4. >Wow! I am surprised by the harsh nature of the comments about the fruit! And from CSA subscribers too! Have you guys tried the apricots they are selling in the stores? They’re terrible! When I do buy fruit in the store I always have to buy it and plan on eating in a couple weeks. Being able to enjoy fruit the day I get it is a luxury. I have been a subscriber for a very long time and it has been my experience that if you are unhappy with something or just plain don’t like it Shelley and Mike will go to great lengths to make sure that you are happy. Have you tried asking them to susbsitute apricots for something else? The berries a few weeks ago were the sweetest berries (except for the last week), the cherries were wonderful and I am counting the days until we get the peaches. Oohhh, the peaches! Produce is supposed to be ready to eat when you purchase it and ripe fruit can be pretty soft. I feel like the being a csa subscriber isn’t only about fresh, chemical free produce, but also about knowing who is growing your food and in some way building or participating in our local community. I don’t think this means that you have to love all of your produce, meat and eggs, but I do think that it gives the opportunity to communicate to the grower/business owner your opinions. Leaving nasty public blog entries before making any attempts to fix the situation has potential to be hurtful and to damage their business. Post your comments with a name or email address! Thank you.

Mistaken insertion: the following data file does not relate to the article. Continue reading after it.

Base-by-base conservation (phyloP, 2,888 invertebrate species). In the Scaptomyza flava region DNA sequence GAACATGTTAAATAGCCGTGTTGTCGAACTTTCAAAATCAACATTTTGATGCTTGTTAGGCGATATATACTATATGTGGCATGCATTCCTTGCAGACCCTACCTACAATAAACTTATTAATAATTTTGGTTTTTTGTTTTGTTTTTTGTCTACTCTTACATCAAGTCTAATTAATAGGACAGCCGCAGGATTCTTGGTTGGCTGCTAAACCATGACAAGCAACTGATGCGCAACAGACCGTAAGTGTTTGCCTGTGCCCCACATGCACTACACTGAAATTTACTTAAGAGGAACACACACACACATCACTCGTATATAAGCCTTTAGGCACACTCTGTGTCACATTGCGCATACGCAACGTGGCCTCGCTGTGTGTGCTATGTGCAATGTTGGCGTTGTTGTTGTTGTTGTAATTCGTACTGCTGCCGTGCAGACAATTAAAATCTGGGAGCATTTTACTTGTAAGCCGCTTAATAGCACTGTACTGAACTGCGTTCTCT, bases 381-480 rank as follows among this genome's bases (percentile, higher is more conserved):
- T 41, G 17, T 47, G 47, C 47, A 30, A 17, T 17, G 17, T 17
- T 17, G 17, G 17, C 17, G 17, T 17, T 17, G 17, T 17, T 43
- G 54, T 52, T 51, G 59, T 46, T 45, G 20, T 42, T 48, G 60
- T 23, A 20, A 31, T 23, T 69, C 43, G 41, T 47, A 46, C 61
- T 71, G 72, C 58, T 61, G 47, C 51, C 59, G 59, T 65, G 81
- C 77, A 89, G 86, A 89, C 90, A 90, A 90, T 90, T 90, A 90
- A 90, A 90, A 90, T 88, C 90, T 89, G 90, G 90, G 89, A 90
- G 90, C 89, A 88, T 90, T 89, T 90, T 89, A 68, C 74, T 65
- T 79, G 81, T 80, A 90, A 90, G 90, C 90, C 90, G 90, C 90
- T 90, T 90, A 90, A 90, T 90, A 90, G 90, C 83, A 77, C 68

5. >We have been loving the types of vegetables that have been included in our summer share this year. The garlic scapes (something we had never tried before) were to die for. I wasn’t sure how to use the purslane this week, but we ended up using the leaves as salad greens and it made the best salad ever! I prefer the purslane over lettuce! I’m going to look forward to purslane each year. Thank you Shelley and Mike for providing us with wonderfully fresh, excellent quality vegetables and for expanding our menu.

  6. >We’re not on the fruit share program. Thanks for working so hard to fix the problem. In our opinion, nature isn’t always the most forgiving medium, (our cat got gobbled up by racoons this last week.) The only perfect fruits and veggies are from “synthetic” distributors.Sincerely,The Snows